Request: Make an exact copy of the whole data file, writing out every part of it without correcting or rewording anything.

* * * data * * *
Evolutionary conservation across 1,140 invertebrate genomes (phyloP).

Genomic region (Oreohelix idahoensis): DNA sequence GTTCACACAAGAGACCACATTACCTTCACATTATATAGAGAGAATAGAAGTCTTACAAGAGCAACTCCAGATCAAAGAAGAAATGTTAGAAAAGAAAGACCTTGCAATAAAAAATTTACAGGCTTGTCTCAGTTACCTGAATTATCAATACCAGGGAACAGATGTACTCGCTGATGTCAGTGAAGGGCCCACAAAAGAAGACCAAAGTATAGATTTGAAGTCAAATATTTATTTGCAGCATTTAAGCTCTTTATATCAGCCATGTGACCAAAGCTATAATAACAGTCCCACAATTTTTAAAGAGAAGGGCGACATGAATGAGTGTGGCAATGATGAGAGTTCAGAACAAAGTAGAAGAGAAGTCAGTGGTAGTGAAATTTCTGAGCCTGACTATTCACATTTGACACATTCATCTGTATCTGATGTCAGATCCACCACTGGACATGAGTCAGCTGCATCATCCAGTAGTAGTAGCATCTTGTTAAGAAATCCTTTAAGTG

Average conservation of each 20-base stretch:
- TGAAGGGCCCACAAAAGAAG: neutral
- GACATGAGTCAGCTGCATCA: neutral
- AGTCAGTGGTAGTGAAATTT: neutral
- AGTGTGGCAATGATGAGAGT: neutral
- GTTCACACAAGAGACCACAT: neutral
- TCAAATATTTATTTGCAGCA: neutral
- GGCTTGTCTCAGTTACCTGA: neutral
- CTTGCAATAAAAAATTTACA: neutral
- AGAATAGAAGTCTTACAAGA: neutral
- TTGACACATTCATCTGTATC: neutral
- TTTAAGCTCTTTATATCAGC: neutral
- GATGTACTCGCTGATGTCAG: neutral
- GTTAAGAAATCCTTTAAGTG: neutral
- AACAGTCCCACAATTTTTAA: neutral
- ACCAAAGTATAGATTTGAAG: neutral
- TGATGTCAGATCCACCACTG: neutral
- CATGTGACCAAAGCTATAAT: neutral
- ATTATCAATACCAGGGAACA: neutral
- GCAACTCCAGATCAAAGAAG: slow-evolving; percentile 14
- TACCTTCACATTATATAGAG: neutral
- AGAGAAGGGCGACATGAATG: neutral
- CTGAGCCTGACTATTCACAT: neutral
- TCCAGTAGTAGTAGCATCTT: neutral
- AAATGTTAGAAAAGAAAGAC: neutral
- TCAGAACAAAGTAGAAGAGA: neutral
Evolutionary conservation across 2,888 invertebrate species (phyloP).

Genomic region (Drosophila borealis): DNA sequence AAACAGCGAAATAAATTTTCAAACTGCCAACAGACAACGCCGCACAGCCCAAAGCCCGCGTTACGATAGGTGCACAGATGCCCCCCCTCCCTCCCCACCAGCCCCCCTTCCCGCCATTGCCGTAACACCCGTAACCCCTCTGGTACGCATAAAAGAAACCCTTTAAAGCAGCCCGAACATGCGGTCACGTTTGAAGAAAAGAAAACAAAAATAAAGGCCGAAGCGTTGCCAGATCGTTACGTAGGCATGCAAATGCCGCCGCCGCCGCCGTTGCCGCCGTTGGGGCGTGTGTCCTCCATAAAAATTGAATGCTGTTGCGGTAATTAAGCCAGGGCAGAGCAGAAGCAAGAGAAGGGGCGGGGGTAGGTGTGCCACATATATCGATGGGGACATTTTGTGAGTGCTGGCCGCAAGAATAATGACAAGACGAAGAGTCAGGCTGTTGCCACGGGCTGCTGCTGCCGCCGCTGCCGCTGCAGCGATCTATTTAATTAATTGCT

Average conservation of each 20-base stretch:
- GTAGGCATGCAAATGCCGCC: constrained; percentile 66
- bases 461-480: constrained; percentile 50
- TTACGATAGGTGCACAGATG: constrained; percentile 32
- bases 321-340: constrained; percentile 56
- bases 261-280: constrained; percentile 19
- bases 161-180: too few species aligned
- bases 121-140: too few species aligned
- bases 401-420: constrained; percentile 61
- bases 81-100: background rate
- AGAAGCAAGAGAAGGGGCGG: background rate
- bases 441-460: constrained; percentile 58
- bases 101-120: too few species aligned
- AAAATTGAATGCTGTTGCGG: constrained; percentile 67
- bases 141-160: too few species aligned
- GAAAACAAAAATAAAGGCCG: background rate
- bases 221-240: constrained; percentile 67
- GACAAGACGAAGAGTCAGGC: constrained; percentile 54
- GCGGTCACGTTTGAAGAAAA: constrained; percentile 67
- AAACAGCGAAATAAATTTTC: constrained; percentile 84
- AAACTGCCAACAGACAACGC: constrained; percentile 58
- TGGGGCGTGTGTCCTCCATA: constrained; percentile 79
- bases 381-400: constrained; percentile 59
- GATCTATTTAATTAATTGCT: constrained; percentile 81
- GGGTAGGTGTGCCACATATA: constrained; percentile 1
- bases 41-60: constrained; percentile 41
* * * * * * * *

Evolutionary conservation across 1,140 invertebrate genomes (phyloP).

Genomic region (Oreohelix idahoensis): DNA sequence GTTCACACAAGAGACCACATTACCTTCACATTATATAGAGAGAATAGAAGTCTTACAAGAGCAACTCCAGATCAAAGAAGAAATGTTAGAAAAGAAAGACCTTGCAATAAAAAATTTACAGGCTTGTCTCAGTTACCTGAATTATCAATACCAGGGAACAGATGTACTCGCTGATGTCAGTGAAGGGCCCACAAAAGAAGACCAAAGTATAGATTTGAAGTCAAATATTTATTTGCAGCATTTAAGCTCTTTATATCAGCCATGTGACCAAAGCTATAATAACAGTCCCACAATTTTTAAAGAGAAGGGCGACATGAATGAGTGTGGCAATGATGAGAGTTCAGAACAAAGTAGAAGAGAAGTCAGTGGTAGTGAAATTTCTGAGCCTGACTATTCACATTTGACACATTCATCTGTATCTGATGTCAGATCCACCACTGGACATGAGTCAGCTGCATCATCCAGTAGTAGTAGCATCTTGTTAAGAAATCCTTTAAGTG

Average conservation of each 20-base stretch:
- TGAAGGGCCCACAAAAGAAG: neutral
- GACATGAGTCAGCTGCATCA: neutral
- AGTCAGTGGTAGTGAAATTT: neutral
- AGTGTGGCAATGATGAGAGT: neutral
- GTTCACACAAGAGACCACAT: neutral
- TCAAATATTTATTTGCAGCA: neutral
- GGCTTGTCTCAGTTACCTGA: neutral
- CTTGCAATAAAAAATTTACA: neutral
- AGAATAGAAGTCTTACAAGA: neutral
- TTGACACATTCATCTGTATC: neutral
- TTTAAGCTCTTTATATCAGC: neutral
- GATGTACTCGCTGATGTCAG: neutral
- GTTAAGAAATCCTTTAAGTG: neutral
- AACAGTCCCACAATTTTTAA: neutral
- ACCAAAGTATAGATTTGAAG: neutral
- TGATGTCAGATCCACCACTG: neutral
- CATGTGACCAAAGCTATAAT: neutral
- ATTATCAATACCAGGGAACA: neutral
- GCAACTCCAGATCAAAGAAG: slow-evolving; percentile 14
- TACCTTCACATTATATAGAG: neutral
- AGAGAAGGGCGACATGAATG: neutral
- CTGAGCCTGACTATTCACAT: neutral
- TCCAGTAGTAGTAGCATCTT: neutral
- AAATGTTAGAAAAGAAAGAC: neutral
- TCAGAACAAAGTAGAAGAGA: neutral
Evolutionary conservation across 2,888 invertebrate species (phyloP).

Genomic region (Drosophila borealis): DNA sequence AAACAGCGAAATAAATTTTCAAACTGCCAACAGACAACGCCGCACAGCCCAAAGCCCGCGTTACGATAGGTGCACAGATGCCCCCCCTCCCTCCCCACCAGCCCCCCTTCCCGCCATTGCCGTAACACCCGTAACCCCTCTGGTACGCATAAAAGAAACCCTTTAAAGCAGCCCGAACATGCGGTCACGTTTGAAGAAAAGAAAACAAAAATAAAGGCCGAAGCGTTGCCAGATCGTTACGTAGGCATGCAAATGCCGCCGCCGCCGCCGTTGCCGCCGTTGGGGCGTGTGTCCTCCATAAAAATTGAATGCTGTTGCGGTAATTAAGCCAGGGCAGAGCAGAAGCAAGAGAAGGGGCGGGGGTAGGTGTGCCACATATATCGATGGGGACATTTTGTGAGTGCTGGCCGCAAGAATAATGACAAGACGAAGAGTCAGGCTGTTGCCACGGGCTGCTGCTGCCGCCGCTGCCGCTGCAGCGATCTATTTAATTAATTGCT

Average conservation of each 20-base stretch:
- GTAGGCATGCAAATGCCGCC: constrained; percentile 66
- bases 461-480: constrained; percentile 50
- TTACGATAGGTGCACAGATG: constrained; percentile 32
- bases 321-340: constrained; percentile 56
- bases 261-280: constrained; percentile 19
- bases 161-180: too few species aligned
- bases 121-140: too few species aligned
- bases 401-420: constrained; percentile 61
- bases 81-100: background rate
- AGAAGCAAGAGAAGGGGCGG: background rate
- bases 441-460: constrained; percentile 58
- bases 101-120: too few species aligned
- AAAATTGAATGCTGTTGCGG: constrained; percentile 67
- bases 141-160: too few species aligned
- GAAAACAAAAATAAAGGCCG: background rate
- bases 221-240: constrained; percentile 67
- GACAAGACGAAGAGTCAGGC: constrained; percentile 54
- GCGGTCACGTTTGAAGAAAA: constrained; percentile 67
- AAACAGCGAAATAAATTTTC: constrained; percentile 84
- AAACTGCCAACAGACAACGC: constrained; percentile 58
- TGGGGCGTGTGTCCTCCATA: constrained; percentile 79
- bases 381-400: constrained; percentile 59
- GATCTATTTAATTAATTGCT: constrained; percentile 81
- GGGTAGGTGTGCCACATATA: constrained; percentile 1
- bases 41-60: constrained; percentile 41